Israel’s Corona Czar Prof. Ronni Gamzu on Thursday morning told Army Radio that the current morbidity figures, about 2,000 infected per day, allow for relief from the lockdown.
“My position is that it’s certainly possible to take the first step towards relief at the beginning of next week,” he said.
Gamzu also responded to the violent confrontation with police that took place Wednesday night at a wedding in Givat Zeev and clarified that he continues to back up the police.
“The best thing is that such an event will not take place,” he said.
Regarding the morbidity from the pandemic, Gamzu noted that “currently there are 2,000 verified patients per day, the rate of positive tests stands at about 8% and the coefficient of infection has dropped to 0.8. We will recommend going to the first relief step at the beginning of the coming week – opening up private sector businesses that don’t deal directly with the public, as well as early childhood education ages 0-6.”
The Corona Cabinet will convene at 1 PM Thursday to discuss the exit strategy and decide when to begin implementing the first phase of relief, following a significant drop in the number of patients and the rate of positive testing in recent days. The latest data from the Health Ministry will largely determine the outcome of the meeting.
Blue&White demands that if the rate of decline continues, relief must take effect early next week.
To date, 1,994 new patients have been registered in Israel, based on 39,602 test results received on Wednesday. At present, there are 734 critical patients of whom 253 are on respirators. To date, 2,099 Israelis have died from the pandemic.
On Wednesday, Gamzu entered into an open confrontation with the Haredi community in Israel when he allegedly said in response to aggressive police activity at a wedding held in the yard of a private home in Givat Zeev that “the action of the police today is a message to anyone who with impudence and insensitivity does not implement the guidelines. This type of enforcement will continue. We have no tolerance for mass gatherings and weddings and we cannot allow such phenomena that distressed us in July-August to recur. I support the cops, knowing their work is complex and difficult. I am not sorry about the family’s complaints. Anyone who initiates a wedding at this time should take into account that he is life-threatening in every possible aspect – both in the Corona contagion as well as in our need to dismantle the wedding no matter what.”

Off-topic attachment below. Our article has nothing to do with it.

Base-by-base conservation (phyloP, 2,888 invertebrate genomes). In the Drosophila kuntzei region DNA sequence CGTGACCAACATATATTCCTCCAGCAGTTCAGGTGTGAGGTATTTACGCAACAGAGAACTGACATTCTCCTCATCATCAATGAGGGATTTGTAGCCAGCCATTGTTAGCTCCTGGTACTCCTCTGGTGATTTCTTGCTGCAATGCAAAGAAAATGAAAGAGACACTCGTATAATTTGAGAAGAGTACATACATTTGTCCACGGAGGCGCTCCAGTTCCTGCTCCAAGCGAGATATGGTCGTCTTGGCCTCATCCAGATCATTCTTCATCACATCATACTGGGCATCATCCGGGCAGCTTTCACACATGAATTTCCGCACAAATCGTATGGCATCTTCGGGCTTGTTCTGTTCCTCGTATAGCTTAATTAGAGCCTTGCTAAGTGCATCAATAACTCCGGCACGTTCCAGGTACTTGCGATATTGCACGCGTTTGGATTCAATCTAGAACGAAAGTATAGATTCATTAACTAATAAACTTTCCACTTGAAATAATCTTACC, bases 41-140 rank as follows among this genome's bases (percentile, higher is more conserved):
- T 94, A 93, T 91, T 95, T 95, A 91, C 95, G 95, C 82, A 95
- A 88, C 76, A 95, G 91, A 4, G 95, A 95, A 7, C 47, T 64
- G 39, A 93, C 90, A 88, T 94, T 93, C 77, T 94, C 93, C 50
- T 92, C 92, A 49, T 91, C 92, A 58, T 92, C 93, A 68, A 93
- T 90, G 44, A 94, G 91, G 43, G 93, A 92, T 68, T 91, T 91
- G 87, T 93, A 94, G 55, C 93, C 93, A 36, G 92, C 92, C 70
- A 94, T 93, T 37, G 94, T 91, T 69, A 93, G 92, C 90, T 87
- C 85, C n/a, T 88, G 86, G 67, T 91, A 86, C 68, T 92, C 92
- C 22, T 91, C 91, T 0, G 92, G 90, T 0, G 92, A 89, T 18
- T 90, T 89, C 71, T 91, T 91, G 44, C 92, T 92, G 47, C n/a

Needless to say, this didn’t go over well in some red cities, and the Corona Czar eventually apologized. Senior Haredi politicians were furious at Prof. Gamzu’s rebuke, and people in MK Ya’akov Litzman circle stated on his behalf that “Corona Czar Gamzu justifies a barbaric rampage by a squad of armed and violent policemen who destroy a wedding and injure family members – this proves he lost it tonight.”
Litzman himself made a dramatic statement against Gamzu Wednesday night, saying that “as far as we are concerned, we do not commit to his positions and recommendations. We hope that he has not yet sent a letter to the head of the Givat Zeev council against the brides and grooms who endanger his community… We will abide by the law’s guidelines despite Gamzu and not because of him.”
After Gamzu apologized for his harsh statement, he was attacked by the chairman of the Shas Knesset faction, MK Michael Malkieli, who said “I was very surprised that Gamzu apologized. This man’s streak of failures is worse than terrible. What was this miserable response? Has he lost his mind? He contributed to the public’s lack of trust.”
It should be noted that Gamzu, with or without an apology, reflected the common response to the state of Haredi noncompliance with the rules among secular Israelis. It should also be noted that while leftist Israelis have made an effort to curtail their demonstrations against Prime Minister Netanyahu in keeping with the Health Ministry’s guidelines, events such as the crowded Haredi wedding that was crashed by the police Wednesday night contribute to the secular public’s deep mistrust of the Haredi community.
By the way, those crowded demonstrations are probably about to come back in full swing following a High Court of Justice injunction against the government, compelling it to explain why it shouldn’t remove the restrictions on public protests. The government is going to have to provide documentation of infections that were caused during those rallies – which is easier said than done.
Last Tuesday, the Corona Cabinet extended the lockdown until next Monday, but Blue&White believes that if the morbidity figures continue to drop as they have been doing it should be possible to open parts of the economy as well as the kindergartens as early as next Sunday.
According to the Health Ministry’s outline, the first round of relief will include businesses that don’t admit customers, kindergartens, direct takeouts from restaurants, the beaches and national parks, and the 1,000-meter limit.